Titrimetry, or in more general terms titration is a process which is carried out to analyze an unknown compound in order to determine the concentrations of various substances present in it. It is a well-known method used in laboratories for the sole purpose of quantitative and qualitative estimation of a particular chemical substance.
Titrations can be classified into various categories based on the type of substance to be evaluated or the type of analysis to be carried out. The following classification is considered as the best one to understand its types.
The first category is based on the method used for titration. It includes Direct Titration and Indirect Titration. Direct titration is the most basic titration which is commonly used. In this type, a titrant of known concentration and volume is added to a substance in order to analyze it. For determining the concentration of an analyte, one can use Indirect Titration also. It includes the process of reacting the analyte with moles of a particular excess reagent and thereby titrating this reagent with a second reagent. Indirect titration is also known as Back Titration.
The next category of titrations is based on the nature of solvents and the nature of the chemical reaction. This category includes the majorly used analyzing methods which are - Acid-Base Titrations, Redox Titrations, Complexometric Titrations and Precipitation Titrations.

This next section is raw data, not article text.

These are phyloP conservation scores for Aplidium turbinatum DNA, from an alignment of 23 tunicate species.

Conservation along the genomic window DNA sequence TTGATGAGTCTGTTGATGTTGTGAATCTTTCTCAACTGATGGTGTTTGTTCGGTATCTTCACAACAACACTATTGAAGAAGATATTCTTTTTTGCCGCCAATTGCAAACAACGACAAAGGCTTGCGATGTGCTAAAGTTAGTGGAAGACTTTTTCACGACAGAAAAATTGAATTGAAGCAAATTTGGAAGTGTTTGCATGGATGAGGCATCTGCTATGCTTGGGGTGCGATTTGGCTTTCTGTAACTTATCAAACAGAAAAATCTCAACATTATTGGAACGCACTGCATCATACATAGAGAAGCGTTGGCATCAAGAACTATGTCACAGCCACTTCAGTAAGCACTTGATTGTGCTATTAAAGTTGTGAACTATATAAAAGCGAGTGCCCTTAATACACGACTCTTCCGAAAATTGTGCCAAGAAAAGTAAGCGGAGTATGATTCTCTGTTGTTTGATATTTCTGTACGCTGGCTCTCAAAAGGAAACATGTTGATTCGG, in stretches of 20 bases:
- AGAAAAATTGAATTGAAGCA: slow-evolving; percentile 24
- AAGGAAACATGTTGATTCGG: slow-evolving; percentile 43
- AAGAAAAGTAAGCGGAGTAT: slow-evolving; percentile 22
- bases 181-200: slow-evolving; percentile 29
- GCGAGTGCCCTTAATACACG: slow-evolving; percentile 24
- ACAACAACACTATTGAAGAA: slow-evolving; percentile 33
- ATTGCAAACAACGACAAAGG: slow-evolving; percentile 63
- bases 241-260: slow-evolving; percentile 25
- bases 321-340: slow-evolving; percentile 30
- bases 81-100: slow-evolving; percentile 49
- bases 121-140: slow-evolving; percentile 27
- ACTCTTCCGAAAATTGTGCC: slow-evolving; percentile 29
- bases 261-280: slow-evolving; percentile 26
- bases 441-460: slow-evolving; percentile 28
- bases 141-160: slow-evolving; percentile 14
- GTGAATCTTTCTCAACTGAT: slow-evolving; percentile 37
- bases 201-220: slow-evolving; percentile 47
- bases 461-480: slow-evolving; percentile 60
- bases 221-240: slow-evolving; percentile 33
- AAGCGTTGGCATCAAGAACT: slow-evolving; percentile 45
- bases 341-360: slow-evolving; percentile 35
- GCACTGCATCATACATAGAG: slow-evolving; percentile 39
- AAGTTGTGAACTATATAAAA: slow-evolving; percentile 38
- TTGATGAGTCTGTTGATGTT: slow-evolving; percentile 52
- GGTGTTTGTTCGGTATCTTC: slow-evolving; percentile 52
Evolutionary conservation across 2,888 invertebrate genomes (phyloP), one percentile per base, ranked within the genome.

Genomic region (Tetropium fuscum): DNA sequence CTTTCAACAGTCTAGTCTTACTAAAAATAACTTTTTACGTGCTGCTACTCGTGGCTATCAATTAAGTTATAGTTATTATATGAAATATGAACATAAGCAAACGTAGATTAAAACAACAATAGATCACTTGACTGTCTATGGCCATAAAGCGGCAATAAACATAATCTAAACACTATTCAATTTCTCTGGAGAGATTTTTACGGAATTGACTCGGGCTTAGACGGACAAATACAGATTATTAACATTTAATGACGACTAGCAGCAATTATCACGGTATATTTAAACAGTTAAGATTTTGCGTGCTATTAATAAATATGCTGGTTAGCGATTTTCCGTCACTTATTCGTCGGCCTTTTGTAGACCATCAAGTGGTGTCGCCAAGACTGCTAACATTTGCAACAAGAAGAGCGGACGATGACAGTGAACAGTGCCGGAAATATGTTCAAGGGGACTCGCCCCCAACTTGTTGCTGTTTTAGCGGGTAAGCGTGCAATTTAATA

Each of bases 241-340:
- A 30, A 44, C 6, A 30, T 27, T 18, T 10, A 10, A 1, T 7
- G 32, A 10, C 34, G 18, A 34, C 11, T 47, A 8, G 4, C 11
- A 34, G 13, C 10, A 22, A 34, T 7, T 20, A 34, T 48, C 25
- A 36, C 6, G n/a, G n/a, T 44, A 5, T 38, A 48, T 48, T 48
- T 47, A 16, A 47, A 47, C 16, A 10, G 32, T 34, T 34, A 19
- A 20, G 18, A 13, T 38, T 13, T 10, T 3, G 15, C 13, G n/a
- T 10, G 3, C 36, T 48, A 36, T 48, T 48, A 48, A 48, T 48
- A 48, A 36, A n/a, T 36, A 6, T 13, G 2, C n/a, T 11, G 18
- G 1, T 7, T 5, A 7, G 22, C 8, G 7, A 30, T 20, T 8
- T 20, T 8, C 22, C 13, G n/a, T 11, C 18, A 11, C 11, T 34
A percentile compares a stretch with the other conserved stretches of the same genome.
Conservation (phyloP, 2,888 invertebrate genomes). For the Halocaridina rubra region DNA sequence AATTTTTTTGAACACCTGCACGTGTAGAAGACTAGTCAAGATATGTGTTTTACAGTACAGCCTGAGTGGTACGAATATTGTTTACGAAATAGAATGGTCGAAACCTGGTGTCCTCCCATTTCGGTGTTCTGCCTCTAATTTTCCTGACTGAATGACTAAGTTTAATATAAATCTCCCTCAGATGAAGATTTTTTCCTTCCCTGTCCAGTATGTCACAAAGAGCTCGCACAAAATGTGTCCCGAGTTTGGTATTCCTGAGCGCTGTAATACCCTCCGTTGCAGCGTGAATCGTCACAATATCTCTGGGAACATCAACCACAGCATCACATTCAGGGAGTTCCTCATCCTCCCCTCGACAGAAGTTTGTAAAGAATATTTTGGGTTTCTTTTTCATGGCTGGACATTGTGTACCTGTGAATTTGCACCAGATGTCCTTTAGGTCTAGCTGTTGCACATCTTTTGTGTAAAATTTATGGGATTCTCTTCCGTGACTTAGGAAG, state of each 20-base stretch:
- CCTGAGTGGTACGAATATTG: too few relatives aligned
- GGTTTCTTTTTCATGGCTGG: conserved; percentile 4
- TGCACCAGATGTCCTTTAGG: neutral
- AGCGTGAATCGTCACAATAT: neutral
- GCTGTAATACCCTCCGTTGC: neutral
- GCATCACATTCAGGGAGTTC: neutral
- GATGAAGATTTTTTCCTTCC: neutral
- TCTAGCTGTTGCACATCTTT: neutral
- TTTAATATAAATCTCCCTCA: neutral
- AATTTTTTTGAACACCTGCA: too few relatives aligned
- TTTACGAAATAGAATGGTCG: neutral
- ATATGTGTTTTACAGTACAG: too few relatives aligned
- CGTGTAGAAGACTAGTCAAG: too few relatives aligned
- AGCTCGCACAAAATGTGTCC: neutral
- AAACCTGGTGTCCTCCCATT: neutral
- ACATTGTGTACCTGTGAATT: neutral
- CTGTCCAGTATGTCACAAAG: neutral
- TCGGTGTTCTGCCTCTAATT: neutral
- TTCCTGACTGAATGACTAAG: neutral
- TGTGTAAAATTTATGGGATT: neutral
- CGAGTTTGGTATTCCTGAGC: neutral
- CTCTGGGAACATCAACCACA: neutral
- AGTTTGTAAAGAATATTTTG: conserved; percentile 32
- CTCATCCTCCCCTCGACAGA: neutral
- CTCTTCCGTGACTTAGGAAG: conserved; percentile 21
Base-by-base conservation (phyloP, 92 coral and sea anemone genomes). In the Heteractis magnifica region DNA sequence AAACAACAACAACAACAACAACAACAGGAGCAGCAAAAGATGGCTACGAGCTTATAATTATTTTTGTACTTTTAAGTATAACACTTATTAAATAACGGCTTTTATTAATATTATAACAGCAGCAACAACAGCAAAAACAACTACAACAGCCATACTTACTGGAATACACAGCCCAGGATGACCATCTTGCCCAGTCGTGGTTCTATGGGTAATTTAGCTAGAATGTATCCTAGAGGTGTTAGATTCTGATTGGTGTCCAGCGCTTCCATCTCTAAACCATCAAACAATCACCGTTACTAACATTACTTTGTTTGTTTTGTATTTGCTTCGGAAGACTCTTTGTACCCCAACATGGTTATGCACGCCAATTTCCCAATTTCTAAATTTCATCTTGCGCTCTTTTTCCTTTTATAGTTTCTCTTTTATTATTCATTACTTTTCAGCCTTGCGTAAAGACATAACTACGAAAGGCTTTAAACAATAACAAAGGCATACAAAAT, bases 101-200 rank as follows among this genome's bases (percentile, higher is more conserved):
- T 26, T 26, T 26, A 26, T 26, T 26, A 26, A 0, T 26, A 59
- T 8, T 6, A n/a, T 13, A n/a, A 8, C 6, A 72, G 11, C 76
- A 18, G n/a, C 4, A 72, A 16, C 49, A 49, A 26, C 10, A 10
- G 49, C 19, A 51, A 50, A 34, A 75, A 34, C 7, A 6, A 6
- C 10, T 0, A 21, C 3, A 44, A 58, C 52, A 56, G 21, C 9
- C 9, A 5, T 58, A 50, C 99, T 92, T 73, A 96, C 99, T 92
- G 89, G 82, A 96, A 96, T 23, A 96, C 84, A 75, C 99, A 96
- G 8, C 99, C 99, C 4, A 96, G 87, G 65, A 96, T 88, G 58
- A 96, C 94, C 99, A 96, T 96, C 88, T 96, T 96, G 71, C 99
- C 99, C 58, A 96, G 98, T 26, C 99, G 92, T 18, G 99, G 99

Acid-Base Titrations are also called as neutralization titrations. In these, an acidic or basic titrant reacts with a basic or acidic analyte. The result is acquired in the form of neutralized pH 7 value.
Redox Titrations are carried out on the basis of oxidation-reduction reactions, (more commonly known as redox reactions) between the analyte and the titrant. More clearly, we can state that in a redox reaction, a reducing agent reacts with an oxidizing agent until the required results are obtained. For this purpose, oxidizing agents like potassium permanganate, bromine etc are used.
Complexometric titration is said to be achieved if a kind of complex molecule is formed between the analyte and the titrant till the end of the reaction is acquired. A most common example of this kind of titration is the use of EDTA, which is known to be used to titrate metal ions in solution.
Precipitation Titrations are generally famous due to their unique ability to form an insoluble precipitate during the reaction. This precipitate can be seen clearly at the bottom of the flask.
The final category for titrations is based on the quality of the reagents used. Like other above-mentioned categories, this category also includes various methods which are different and yet important. Various methods enlisted within this category are as under - A) In Strong Acid along with Strong Base titrations, the chemical reaction is carried out with acid and base, both of which are strong. B) Strong Acid along with Weak Base titrations, a strong acid is made to react with another weak base. C) Strong Base along with Weak Acid is the third type of titration in which a weak base usually reacts with a strong acid. D) Weak Base along with Weak Acid is the last type of this category, in which a weak acid usually reacts further with a weak base in order to carry out a chemical reaction and get required results.
Ankur Choudhary is India's first professional pharmaceutical blogger, author and founder of Pharmaceutical Guidelines, a widely-read pharmaceutical blog since 2008. Sign-up for the free email updates for your daily dose of pharmaceutical tips.
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